PPP2 disqualifies companies:
- That are created in or organized under the laws of China
- That have significant operations in China
- Of which a Chinese Company owns or holds, directly or indirectly, 20% or more of the economic interest of the business
- That retain as a member of the board of directors of the business a person who is a resident of China.
Congress made clear that its members believe China is to blame for the devastation caused by the pandemic. Legislators emphasized their intent was to provide PPP loans to small businesses and nonprofits, while preventing a single penny from flowing to China. Speakers on the floor of the House of Representatives stated, among other strongly worded criticism, that if China had been honest about the virus, 95% of the crisis would have been contained. Further, members of Congress blamed China for stockpiling PPE when the United States desperately needed it and wanted to hold China accountable. That the statute singled out China, and not Russia or North Korea, further demonstrates that Congress clearly did not want China to benefit from funds distributed through the PPP.
While Congress is clearly discouraging businesses with ties to China from applying for and receiving PPP2 loans, it is unclear exactly what will constitute “significant operations” in China. Significant operations could certainly include having a warehouse or factory in China, as well as if a substantial part of the business is dependent on operations in China.
Furthermore, it is unknown if a business can simply buy back shares owned by Chinese companies to qualify, and if so, how the details of that transaction should occur in order to ensure the SBA would conclude that the deal was made in good faith. It is likely inconsistent with the intent of Congress for a company to buy back shares from Chinese investors for the sole purpose of applying for a PPP2 loan immediately before filing an application. If a business wants to complete a buy-back transaction in order to qualify for a PPP2 loan, it is imperative to ensure that the shares are repurchased using appropriate consideration and that the structure of the deal is reasonable. All of these considerations would need to be evaluated on a case-by-case basis, and the likely outcome would be that Chinese companies with significant Chinese relationships are debarred from participation in PPP2.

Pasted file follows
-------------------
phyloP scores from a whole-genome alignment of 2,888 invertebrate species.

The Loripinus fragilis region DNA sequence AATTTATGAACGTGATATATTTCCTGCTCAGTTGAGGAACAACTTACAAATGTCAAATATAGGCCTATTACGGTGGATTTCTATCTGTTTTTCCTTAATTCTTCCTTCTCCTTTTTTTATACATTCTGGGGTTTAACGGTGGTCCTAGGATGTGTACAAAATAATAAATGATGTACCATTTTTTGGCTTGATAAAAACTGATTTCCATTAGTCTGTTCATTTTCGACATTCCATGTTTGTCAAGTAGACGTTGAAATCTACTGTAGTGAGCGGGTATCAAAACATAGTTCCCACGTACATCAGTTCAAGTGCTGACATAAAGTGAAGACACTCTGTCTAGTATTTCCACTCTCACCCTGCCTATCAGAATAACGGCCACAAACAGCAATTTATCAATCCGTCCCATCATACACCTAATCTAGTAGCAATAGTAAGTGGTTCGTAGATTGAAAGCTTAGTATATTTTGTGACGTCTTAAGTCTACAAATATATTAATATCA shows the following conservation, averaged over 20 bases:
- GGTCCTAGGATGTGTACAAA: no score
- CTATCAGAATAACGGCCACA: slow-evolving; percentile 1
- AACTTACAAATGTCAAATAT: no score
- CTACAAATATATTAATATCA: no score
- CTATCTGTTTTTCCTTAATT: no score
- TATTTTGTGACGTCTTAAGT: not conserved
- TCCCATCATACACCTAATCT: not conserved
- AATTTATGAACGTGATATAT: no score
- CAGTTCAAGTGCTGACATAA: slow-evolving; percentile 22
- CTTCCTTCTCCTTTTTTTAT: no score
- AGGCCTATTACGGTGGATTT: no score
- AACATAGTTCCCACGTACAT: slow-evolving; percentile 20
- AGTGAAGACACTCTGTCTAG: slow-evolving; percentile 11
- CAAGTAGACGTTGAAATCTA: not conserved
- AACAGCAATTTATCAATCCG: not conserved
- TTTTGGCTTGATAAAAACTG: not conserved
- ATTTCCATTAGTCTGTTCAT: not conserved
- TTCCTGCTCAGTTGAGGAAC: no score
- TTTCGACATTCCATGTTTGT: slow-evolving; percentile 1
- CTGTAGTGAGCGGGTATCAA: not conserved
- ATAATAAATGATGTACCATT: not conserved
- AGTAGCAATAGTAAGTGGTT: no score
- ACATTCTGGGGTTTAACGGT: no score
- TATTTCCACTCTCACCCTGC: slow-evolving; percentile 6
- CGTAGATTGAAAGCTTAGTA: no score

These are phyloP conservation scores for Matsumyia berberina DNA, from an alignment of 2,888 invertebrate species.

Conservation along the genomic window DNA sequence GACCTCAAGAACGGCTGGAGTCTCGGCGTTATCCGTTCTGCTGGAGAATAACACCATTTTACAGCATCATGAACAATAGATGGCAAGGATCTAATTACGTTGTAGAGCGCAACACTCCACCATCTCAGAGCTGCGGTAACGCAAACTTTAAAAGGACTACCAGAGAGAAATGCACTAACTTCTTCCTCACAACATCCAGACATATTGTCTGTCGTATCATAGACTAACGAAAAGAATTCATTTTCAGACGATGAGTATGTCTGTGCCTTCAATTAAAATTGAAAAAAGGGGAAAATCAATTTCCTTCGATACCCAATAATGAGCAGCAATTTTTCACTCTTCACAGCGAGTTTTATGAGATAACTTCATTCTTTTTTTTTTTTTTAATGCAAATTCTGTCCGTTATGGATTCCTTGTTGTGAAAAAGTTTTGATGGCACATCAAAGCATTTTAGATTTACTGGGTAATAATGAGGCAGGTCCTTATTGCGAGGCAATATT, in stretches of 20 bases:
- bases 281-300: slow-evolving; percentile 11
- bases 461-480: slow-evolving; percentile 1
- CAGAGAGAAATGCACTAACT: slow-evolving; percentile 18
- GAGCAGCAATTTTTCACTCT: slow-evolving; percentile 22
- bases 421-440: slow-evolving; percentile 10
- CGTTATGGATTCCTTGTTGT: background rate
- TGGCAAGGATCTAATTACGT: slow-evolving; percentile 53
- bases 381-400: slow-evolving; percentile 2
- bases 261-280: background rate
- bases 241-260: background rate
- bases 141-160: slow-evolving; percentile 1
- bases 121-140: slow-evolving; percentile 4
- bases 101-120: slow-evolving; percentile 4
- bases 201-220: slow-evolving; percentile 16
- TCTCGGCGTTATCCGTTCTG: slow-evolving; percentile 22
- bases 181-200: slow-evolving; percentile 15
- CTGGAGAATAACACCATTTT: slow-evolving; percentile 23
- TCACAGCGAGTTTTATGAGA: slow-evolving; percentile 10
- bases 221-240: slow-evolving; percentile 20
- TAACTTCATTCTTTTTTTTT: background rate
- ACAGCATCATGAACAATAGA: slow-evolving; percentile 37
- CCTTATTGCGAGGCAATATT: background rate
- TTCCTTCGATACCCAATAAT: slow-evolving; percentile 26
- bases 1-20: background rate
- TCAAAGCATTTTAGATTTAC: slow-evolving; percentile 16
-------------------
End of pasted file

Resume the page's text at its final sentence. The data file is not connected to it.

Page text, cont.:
The expansive language of the Chinese disqualification provisions in PPP2 means companies with ties to China that decide to apply for funds through PPP2 should expect a greater degree of governmental scrutiny. Any business owner who is considering applying for PPP2 loans should consult with counsel. The owner of any business that has already applied for a PPP2 loan and has concerns about compliance should also immediately consult with counsel who can assess the full potential for civil and criminal exposure.
Fox Rothschild’s White-Collar Criminal Defense & Regulatory Compliance team stands ready to provide sophisticated advice to companies on the full range of COVID-19-related enforcement topics, including participation in the government stimulus programs implemented to address the economic fallout from the crisis.
Matthew Adams, Co-Chair of the firm’s White-Collar Criminal Defense & Regulatory Compliance Practice Group, can be reached at [email protected] or 973.994.7573. He is an experienced criminal and civil trial attorney with a diverse national practice focusing on criminal defense, regulatory compliance and complex commercial litigation. He is Vice President of the New Jersey Association of Criminal Defense Lawyers.
Marissa Koblitz Kingman is an attorney in the White-Collar Criminal Defense & Regulatory Compliance Practice Group and can be reached at [email protected] or 973.548.3316. She is a trustee of the New Jersey Association of Criminal Defense Lawyers and an active member of the Women’s White Collar Defense Association. She has a wide range of criminal defense and commercial litigation experience.